When Fcl starts up, it calls event_Init as part of its initialization. The first thing it does is to call TT_Init, which really only calls TTInitializeSession (found in the file TTInterface.c). TTInitializeSession does the following:
Calls tt_open. tt_open is part of the ToolTalk API. It ensures that the ToolTalk server is running (and starts it running if it isn't). It also opens a connection to the server for the current process.
Calls tt_default_session. This tells the server which ToolTalk session the current process belongs to. By default, ToolTalk treats all processes using the same X display as members of the same session.
Initializes the global variables session_id and proc_id. These are strings which hold ToolTalk's representation of the current session and process. session_id is used later to insert patterns into the correct session. proc_id is never used, but may be useful for debugging.
Initializes the global variable event_fd with the stream descriptor which is connected to the ToolTalk server. When this file descriptor becomes active (determined through the use of select), a message is waiting to be received. This file descriptor will be passed to Tk so it can be checked during the main Tk event loop.
The next stage in initialization is the remainder of event_Init, which does the following:
Creates the Tcl command ``event''. When the command ``event'' is executed from a Tcl script, it will call the function event_EventDispatch, which will parse the parameters to figure out which C subroutine to call.
Initializes the two global hash tables callbackHashTable and patternHashTable. callbackHashTable contains a mapping from event names to Tcl command strings. When an event is received, this table provides the command to execute. patternHashTable contains a mapping from event names to ToolTalk patterns. These are initialized whenever a new event name is registered, and used only to unregister the event.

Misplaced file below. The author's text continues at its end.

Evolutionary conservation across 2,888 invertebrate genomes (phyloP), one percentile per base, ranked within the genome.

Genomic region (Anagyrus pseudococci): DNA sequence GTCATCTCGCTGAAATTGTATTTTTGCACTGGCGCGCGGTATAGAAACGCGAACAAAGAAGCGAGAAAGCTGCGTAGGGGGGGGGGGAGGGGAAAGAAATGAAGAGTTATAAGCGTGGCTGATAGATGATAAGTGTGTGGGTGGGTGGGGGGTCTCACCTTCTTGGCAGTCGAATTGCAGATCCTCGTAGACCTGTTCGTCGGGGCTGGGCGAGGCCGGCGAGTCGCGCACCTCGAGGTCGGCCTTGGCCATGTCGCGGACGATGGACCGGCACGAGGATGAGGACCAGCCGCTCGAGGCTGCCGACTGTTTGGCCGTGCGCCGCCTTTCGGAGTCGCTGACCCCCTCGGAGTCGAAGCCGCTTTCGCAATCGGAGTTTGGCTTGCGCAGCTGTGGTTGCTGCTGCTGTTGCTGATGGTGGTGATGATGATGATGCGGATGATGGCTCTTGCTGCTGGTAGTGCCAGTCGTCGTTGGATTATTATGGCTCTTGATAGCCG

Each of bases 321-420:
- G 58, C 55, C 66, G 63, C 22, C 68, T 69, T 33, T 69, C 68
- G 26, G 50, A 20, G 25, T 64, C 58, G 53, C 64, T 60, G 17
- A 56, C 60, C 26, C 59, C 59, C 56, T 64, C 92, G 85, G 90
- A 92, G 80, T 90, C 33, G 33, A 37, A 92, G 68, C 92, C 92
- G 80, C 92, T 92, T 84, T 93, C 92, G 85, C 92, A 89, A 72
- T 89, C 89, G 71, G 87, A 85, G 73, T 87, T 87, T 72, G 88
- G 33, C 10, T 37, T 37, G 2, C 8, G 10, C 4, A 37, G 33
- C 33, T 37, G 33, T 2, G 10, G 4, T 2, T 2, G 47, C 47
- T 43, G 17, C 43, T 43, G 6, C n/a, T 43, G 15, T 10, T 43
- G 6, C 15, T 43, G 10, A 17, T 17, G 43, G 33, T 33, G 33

Calls Tk_CreateFileHandler to make Tk watch for incoming ToolTalk messages on the file descriptor event_fd. Whenever the file descriptor becomes active, Tk will call the procedure eventCallback.
At this point, the event system is fully set up and ready to be used.
When a Tcl script wants to send an event, the following things happen:
The script executes ``event broadcast <event name> ?arguments?''. This causes the procedure event_SendCmd to be invoked.
tt_message_create is called to create a message (which is now called an event, although I am horribly overloading the word event already).
TTInitEvent is called to initialize the fields of the ToolTalk message to the defaults for an event. This is performed through the ToolTalk procedures tt_message_<field>_set. For an event, the fields are set to:
op -- The name of the event
class -- TT_NOTICE. This means that the sender is merely publishing a notice, and does not care whether anyone receives it. The other option is TT_REQUEST, which causes tt_message_send to fail if no process handles the message.